Accommodating hearing impaired
Those with additional questions regarding deaf/hard of hearing students or students with disabilities in a class and those interested in other resources related to persons with disabilities should contact the Learning Needs and Evaluation Center/Disability Services Office at 243-5180, [email protected], or visit their website at
For further information on this and related topics, also see our Diversity Handbook.
The Americans with Disabilities Act (ADA), which was amended by the Americans with Disabilities Act Amendments Act of 2008 ("Amendments Act" or "ADAAA"), is a federal law that prohibits discrimination against qualified individuals with disabilities.
Individuals with disabilities include those who have impairments that substantially limit a major life activity, have a record (or history) of a substantially limiting impairment, or are regarded as having a disability. Title I of the ADA covers employment by private employers with 15 or more employees as well as state and local government employers.
Note: Details about how different service providers work appear below.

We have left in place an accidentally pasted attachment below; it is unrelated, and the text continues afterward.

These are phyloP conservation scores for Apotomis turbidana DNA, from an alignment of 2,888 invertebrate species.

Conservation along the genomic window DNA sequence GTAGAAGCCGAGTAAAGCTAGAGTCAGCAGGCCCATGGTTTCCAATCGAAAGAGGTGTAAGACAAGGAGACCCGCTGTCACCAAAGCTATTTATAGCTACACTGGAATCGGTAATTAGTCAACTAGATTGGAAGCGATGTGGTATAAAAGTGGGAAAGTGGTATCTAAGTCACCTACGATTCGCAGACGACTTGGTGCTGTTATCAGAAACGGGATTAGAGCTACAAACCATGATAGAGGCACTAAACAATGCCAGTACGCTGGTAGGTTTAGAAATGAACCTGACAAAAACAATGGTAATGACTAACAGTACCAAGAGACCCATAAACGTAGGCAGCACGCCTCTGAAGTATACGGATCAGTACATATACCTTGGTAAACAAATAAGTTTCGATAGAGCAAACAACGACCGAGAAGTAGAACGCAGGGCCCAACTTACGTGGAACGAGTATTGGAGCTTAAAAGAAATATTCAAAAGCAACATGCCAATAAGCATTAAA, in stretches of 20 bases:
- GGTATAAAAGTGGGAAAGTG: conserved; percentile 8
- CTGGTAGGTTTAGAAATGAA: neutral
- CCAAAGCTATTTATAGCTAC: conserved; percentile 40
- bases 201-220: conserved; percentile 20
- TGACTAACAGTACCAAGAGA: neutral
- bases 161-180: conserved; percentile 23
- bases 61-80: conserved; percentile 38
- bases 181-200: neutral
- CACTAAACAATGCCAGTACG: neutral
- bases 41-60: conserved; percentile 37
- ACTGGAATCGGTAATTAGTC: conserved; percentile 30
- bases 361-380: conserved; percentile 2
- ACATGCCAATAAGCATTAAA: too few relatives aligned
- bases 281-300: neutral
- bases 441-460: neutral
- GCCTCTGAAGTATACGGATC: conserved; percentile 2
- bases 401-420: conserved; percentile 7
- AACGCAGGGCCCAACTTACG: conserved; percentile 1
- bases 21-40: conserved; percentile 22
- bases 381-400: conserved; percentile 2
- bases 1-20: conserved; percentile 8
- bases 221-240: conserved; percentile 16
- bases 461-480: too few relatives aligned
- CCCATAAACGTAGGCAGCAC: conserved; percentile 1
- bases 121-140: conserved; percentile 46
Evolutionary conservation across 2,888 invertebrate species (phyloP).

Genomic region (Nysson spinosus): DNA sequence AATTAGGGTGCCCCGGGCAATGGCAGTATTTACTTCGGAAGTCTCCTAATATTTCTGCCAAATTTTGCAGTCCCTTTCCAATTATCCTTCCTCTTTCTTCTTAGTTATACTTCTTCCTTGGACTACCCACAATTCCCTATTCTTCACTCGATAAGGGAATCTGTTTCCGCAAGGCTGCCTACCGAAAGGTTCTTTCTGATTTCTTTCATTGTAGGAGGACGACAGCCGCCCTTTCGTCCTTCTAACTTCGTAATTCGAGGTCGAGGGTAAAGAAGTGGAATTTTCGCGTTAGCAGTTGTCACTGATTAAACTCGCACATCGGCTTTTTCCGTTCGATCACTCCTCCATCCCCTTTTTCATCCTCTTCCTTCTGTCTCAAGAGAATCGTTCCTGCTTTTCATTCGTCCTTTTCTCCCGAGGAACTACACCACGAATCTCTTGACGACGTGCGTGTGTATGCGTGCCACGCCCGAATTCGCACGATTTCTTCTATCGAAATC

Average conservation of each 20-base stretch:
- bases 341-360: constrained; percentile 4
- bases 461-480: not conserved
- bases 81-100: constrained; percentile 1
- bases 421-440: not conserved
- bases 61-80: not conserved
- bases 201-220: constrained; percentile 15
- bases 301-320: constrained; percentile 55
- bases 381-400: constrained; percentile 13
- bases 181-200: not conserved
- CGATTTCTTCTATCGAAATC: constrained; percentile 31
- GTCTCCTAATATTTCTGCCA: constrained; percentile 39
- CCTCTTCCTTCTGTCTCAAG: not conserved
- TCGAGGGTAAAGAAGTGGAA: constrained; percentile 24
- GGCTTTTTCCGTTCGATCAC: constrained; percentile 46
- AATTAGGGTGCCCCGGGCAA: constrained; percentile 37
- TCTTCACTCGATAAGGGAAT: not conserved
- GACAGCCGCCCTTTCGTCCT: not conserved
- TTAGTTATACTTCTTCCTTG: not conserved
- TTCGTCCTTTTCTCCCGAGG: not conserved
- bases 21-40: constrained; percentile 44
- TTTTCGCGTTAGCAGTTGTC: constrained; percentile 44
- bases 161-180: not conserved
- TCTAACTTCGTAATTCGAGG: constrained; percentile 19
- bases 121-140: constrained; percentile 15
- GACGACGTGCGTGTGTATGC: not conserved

The following are some basic tips for working with Deaf/HH students in your course.
At this meeting, be sure to explore the most commonly used audio technologies to learn what can be done to help your child.
Working as a standalone system—or in conjunction with your child’s hearing aids, cochlear implant, or other auditory management technology—FM systems help children with any degree of hearing loss.
But realize there are many knowledgeable professionals in the education system and hearing health profession ready, able, and eager to guide you and help your child. These professionals have gone through this many times before with parents just like you who want to do the very best for their children.
The important step is setting up that initial meeting with the multidisciplinary team in order to put the best plan in place for your child.
Accommodations and modifications in the classroom can help your child with hearing loss learn at his or her best.
These include teaching strategies specific to your child’s needs, as well as simple physical accommodations—like seating placement and keeping the classroom door closed to minimize extraneous noise.